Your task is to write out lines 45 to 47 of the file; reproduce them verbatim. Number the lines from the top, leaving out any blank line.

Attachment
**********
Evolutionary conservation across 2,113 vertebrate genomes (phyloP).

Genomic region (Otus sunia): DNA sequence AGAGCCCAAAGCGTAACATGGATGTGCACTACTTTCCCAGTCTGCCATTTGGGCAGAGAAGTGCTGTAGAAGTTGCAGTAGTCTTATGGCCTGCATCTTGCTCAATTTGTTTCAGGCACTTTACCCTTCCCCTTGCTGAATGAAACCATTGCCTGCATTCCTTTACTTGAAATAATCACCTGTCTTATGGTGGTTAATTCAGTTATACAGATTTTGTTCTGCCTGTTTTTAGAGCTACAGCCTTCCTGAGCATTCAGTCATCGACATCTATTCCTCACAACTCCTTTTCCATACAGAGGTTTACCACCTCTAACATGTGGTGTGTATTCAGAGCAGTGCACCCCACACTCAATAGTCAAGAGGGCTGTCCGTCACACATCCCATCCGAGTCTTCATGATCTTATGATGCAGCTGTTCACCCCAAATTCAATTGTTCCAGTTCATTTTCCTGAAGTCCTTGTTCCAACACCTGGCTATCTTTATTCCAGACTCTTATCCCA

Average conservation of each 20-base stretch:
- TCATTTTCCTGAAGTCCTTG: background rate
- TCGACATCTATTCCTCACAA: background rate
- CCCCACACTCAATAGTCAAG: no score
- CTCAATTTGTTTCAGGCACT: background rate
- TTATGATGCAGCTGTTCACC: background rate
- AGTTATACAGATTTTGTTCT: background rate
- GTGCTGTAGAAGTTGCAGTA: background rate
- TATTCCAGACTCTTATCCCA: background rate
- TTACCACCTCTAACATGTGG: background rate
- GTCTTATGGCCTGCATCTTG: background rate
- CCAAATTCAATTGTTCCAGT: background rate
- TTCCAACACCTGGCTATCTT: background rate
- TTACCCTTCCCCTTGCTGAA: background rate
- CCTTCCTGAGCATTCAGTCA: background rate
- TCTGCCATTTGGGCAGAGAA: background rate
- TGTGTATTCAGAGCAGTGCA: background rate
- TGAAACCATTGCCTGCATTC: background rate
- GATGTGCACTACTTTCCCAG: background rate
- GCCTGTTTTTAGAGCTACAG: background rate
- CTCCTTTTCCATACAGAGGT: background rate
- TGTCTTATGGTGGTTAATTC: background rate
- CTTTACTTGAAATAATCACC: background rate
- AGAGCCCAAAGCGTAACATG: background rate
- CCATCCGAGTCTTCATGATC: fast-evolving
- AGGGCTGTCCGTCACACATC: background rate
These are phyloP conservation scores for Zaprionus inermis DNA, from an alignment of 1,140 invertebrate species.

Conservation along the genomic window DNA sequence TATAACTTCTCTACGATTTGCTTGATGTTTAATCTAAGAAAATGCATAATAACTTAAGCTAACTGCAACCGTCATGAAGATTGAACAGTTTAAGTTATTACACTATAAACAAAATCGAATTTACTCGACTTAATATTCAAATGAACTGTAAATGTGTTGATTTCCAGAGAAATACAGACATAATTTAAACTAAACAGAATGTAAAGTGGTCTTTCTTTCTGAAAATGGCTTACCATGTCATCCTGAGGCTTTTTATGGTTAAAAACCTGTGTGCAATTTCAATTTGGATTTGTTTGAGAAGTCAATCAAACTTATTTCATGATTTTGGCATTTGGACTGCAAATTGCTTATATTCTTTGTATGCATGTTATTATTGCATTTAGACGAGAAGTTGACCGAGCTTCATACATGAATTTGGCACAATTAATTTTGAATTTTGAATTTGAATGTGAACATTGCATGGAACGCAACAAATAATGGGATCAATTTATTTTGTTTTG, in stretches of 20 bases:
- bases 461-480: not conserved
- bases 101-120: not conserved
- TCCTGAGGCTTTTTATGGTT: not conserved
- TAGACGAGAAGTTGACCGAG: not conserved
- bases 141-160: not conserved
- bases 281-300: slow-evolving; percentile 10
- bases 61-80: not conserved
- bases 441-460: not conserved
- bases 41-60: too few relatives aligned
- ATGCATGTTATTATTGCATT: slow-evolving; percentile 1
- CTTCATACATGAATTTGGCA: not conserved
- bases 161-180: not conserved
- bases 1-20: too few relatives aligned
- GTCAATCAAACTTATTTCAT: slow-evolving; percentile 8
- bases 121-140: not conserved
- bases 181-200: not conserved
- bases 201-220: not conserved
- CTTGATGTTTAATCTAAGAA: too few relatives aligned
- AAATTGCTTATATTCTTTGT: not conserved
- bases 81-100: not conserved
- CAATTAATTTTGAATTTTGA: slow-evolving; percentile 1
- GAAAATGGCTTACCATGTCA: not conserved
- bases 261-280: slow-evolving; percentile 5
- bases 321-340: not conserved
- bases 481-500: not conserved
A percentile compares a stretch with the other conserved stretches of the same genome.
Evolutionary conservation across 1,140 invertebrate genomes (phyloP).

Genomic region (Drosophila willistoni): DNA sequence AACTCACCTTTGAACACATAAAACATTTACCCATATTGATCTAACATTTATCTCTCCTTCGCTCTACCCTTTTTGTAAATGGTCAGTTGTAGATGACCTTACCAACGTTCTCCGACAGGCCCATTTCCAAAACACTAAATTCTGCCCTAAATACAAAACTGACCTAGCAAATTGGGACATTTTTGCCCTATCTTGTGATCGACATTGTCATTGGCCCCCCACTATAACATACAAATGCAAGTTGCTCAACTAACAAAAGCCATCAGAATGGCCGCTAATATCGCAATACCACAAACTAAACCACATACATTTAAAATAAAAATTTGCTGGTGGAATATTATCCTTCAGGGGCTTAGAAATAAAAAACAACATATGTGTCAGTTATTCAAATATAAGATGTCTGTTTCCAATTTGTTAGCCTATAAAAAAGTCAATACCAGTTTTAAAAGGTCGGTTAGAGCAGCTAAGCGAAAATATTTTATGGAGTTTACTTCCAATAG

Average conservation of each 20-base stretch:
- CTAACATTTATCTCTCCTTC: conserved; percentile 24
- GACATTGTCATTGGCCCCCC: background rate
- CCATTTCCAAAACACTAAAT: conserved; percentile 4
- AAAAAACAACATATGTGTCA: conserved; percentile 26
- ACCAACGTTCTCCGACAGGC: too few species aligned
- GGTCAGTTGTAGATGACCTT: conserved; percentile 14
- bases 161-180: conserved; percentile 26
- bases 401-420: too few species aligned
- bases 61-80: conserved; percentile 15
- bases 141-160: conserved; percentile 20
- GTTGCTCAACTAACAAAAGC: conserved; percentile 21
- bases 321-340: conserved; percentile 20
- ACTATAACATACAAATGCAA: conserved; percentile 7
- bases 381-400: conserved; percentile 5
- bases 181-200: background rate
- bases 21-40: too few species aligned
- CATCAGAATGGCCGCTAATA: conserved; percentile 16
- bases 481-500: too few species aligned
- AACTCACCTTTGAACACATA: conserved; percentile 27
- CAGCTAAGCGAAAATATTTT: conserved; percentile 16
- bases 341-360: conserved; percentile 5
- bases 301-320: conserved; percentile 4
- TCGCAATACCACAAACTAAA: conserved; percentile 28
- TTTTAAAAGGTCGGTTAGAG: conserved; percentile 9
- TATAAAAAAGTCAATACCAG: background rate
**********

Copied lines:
- bases 121-140: not conserved
- bases 181-200: not conserved
- bases 201-220: not conserved